When the urge to give back to the community hit public relations professional Pauline Barfield and Haiti-born attorney Cassandra Hyppolite, the Bedford-Stuyvesant, Brooklyn-based duo gave to students of the area’s Public School 21, the Crispus Attucks Elementary School on Chauncey St.

Backpacks, writing pads, pencils, glue, boxes of crayons and pencils were some of the supplies given to more than 100 of the school’s students.

“Bedford-Stuyvesant is the community where both business owners live, operate their businesses and raise a family," said Barfield, president of Barfield Public Relations Inc. “I’m very happy that I’m able to give back to the community that was so influential in helping me to grow my business.”

Before opening her law firm, Hyppolite’s prior positions included serving as a city Human Rights Commission supervising attorney and an administrative law judge at the city Taxi & Limousine Commission.

The East Brooklyn Jazz and R&B Series is continuing Tuesday with a performance by the popular “Just Another Band” ensemble at Fusion East Caribbean and Soul Food, 1179 Elton St. in the Gateway/Spring Creek area of Brooklyn, at 6:30 p.m.

Search for “East Brooklyn Jazz and R&B Series at Fusion East” on to RSVP for the show. Patrons must buy drinks at the bar or order dinner, but there is no cover charge for the show.

The ongoing music series — held the last Tuesday of every month at the restaurant — is presented by BrooklynBuzz, Fusion East, JIG Media and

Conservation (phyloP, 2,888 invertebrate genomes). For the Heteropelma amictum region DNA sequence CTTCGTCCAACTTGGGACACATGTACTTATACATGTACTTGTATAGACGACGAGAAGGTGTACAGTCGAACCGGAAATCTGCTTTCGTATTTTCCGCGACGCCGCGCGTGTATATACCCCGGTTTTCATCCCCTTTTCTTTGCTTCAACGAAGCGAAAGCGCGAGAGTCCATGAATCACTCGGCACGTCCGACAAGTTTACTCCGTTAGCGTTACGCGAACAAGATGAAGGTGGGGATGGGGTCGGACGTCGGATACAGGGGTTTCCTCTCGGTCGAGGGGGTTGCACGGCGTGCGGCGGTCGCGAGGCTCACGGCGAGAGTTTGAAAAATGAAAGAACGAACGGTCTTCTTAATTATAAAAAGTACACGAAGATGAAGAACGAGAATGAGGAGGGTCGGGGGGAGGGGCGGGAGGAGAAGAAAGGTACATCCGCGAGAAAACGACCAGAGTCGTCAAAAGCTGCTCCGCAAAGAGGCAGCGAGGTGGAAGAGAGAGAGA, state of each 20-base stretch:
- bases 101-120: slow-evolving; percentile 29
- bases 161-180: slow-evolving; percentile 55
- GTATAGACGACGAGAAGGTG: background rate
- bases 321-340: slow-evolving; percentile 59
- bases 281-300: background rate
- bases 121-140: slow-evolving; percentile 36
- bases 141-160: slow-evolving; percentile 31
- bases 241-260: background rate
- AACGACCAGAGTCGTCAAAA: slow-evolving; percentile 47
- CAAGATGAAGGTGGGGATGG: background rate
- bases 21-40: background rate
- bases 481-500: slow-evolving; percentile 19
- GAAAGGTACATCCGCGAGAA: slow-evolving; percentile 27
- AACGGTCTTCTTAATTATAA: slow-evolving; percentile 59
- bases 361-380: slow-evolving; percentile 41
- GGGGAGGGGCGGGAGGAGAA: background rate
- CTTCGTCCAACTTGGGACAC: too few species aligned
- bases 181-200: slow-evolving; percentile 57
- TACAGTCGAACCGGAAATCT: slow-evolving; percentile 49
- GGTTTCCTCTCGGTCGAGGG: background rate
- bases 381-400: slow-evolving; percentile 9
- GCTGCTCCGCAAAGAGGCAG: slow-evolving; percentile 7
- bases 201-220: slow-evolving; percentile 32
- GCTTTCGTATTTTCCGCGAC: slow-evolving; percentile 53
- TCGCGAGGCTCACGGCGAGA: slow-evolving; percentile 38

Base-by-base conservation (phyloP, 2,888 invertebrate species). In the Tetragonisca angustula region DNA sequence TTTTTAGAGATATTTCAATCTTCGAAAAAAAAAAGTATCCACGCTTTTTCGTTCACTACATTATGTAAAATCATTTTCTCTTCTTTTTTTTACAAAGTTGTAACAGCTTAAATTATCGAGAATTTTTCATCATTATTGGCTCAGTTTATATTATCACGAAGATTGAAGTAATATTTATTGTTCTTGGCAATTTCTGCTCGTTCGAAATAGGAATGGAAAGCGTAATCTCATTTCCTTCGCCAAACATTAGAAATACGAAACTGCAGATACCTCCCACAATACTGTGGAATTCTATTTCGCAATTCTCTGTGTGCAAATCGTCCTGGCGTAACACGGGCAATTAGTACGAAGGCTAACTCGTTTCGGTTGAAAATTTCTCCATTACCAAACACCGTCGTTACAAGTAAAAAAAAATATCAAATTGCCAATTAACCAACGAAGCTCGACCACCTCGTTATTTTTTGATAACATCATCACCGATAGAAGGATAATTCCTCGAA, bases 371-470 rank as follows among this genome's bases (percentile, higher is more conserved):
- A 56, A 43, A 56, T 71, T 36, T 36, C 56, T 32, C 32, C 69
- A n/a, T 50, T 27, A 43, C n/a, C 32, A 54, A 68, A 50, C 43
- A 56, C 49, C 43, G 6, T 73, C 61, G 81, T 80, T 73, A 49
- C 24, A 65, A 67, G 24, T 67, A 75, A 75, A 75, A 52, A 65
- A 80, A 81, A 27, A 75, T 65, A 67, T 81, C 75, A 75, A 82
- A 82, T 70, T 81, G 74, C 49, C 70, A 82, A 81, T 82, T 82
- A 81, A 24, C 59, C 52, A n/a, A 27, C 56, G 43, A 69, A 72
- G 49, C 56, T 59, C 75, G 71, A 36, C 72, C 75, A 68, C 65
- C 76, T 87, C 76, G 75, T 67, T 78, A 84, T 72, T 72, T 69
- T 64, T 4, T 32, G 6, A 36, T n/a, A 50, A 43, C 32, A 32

For information, call JIG Media at (718) 285-9351

The link between the United Nations’ international sustainable development goals and the fashion industry is being made clearer through the “Conscious Fashion” exhibition in Manhattan at the Shops at Columbus Circle through Sept. 30.

At a time when Fashion Week news is filling the media, the exhibition — featuring Cuba’s Clandestina firm and six other international fashion brands in the display — addresses and promote sustainability in the apparel industry.

Clandestina is Cuba’s first independent fashion brand — “made up of a collective of designers, artists, entrepreneurs and creators who believe in a more sustainable, fair and ethical fashion industry.”

The Shops at Columbus Circle has partnered with The Canvas — a sustainable designers’ organization and Williamsburg, Brooklyn shop — to create the exhibition. Visit the “Events” section of the website and select “Conscious Fashion” for more information.